Back in 1894, Olaus Henrici invented a machine called the Harmonic Analyser. Way ahead of its time, it could pick out all the individual frequencies that make up complex sound waves — a technique we now rely on for everything from compressed audio to digital images.
Tagged With mp3
Video: Improv Everywhere is a guerrilla prank group who's various missions have included planning a massive Best Buy infiltration and turning a busy train station into an underground spa. For its latest social experiment, the team gave 2000 people instructions via headphones, severely confusing local residents.
As music bargain hunters know, iTunes is not the only game in town. Today (January 8) until midnight, use the discount code BPM2013 at Big Pond Music for 20 per cent off any album. Tuneful!
Remember when your orthodontist said you could get a flavored retainer and you were all Glitter? Pshh. I want my mouth gear watermelon-flavored or not at all! Well, prepare to feel like a dated, oldtimey loser: Aisen Chacin, a Design and Technology student at Parsons the New School for Design, has created a music-playing mouth piece that uses bone conduction to transmit sounds waves — painlessly — via vibration through your teeth!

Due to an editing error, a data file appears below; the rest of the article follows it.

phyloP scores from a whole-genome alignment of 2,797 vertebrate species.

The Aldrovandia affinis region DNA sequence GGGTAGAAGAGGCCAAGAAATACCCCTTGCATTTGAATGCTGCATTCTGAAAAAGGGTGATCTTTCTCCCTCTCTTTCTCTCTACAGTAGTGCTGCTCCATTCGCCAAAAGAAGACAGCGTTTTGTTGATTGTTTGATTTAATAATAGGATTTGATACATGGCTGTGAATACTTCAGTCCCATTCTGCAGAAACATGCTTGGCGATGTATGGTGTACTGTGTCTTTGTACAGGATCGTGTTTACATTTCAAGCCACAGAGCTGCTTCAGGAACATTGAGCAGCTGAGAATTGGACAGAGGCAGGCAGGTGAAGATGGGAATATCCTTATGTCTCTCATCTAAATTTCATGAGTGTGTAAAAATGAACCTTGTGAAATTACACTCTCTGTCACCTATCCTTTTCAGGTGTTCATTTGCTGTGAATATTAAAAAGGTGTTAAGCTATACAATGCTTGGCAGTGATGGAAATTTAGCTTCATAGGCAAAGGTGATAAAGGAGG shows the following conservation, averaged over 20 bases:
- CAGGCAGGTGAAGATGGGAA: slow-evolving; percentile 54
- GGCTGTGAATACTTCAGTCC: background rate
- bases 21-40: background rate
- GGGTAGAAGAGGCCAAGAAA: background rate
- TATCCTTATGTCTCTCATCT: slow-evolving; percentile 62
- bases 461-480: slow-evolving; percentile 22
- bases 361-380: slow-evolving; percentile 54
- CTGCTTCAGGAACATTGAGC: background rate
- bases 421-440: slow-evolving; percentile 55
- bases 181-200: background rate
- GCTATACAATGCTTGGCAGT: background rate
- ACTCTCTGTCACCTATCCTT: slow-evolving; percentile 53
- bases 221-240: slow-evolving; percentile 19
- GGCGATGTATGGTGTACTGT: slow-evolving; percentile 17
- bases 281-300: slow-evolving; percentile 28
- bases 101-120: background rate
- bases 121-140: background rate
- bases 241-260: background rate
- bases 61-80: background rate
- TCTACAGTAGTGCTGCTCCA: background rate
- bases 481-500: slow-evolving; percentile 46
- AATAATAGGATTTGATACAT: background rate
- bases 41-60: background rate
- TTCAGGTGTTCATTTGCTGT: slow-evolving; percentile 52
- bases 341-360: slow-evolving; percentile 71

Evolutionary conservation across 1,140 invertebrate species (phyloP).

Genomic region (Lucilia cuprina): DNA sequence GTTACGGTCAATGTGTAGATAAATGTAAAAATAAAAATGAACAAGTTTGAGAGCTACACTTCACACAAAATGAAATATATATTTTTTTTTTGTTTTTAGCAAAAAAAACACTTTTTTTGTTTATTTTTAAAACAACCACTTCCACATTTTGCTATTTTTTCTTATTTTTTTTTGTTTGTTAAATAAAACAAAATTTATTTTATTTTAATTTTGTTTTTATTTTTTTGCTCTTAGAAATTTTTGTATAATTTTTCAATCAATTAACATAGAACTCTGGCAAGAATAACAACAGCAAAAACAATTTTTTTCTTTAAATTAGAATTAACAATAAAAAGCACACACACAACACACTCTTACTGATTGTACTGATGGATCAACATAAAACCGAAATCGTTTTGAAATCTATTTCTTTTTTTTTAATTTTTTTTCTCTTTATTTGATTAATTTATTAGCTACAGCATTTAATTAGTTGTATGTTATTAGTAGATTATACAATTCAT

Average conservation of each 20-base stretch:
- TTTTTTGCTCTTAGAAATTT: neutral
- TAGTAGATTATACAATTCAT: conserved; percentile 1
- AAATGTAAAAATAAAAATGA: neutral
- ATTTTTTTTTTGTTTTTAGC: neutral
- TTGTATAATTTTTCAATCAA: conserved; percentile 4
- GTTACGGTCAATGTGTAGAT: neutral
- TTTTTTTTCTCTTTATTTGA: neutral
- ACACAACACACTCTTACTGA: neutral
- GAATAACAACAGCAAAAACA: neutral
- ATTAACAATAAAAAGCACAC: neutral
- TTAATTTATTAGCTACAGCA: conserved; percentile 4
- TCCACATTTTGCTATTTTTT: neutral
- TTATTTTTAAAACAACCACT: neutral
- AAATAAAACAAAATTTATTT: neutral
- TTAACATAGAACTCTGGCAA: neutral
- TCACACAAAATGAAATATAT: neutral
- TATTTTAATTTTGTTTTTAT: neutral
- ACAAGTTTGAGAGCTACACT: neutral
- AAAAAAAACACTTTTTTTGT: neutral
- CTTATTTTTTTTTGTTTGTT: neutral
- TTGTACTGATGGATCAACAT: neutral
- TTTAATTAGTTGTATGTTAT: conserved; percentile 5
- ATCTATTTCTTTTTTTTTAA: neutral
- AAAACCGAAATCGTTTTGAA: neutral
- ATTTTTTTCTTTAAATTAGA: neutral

This week the Australian Recording Industry Association (ARIA) released its annual wholesale figures, indicating how much money the music industry is turning over and where it comes from. Turns out the future isn't quite as filled with MP3 files as you'd think. Here are 10 notable lessons from the data.
Epitonic was around in 1999, before the iPod even existed, serving up free MP3s. Then they had to close up shop in 2004. Now, after executing a successful Kickstarter campaign, they're back, offering free playlists and downloads from established, indie-leaning labels and artists. Who doesn't like free music?
I'm not sure what kind of sound these MP3 player speaker cans put out, but I'm sure they are just as edible as some other stuff people have put in cans.
The Korean Mint Pass is doing some pretty neat things in the MP3 player world, with this Robot Music Tank player/speaker concept tracking humans with its pyroelectric sensor, locking onto their thermal temperature and rolling after them, gleefully playing music.
It's a bit of a stretch in reasoning, but some leaked docs seem to confirm media player manufacturer Cowon is dipping a toe into the world of tablets with the Atom-powered W2.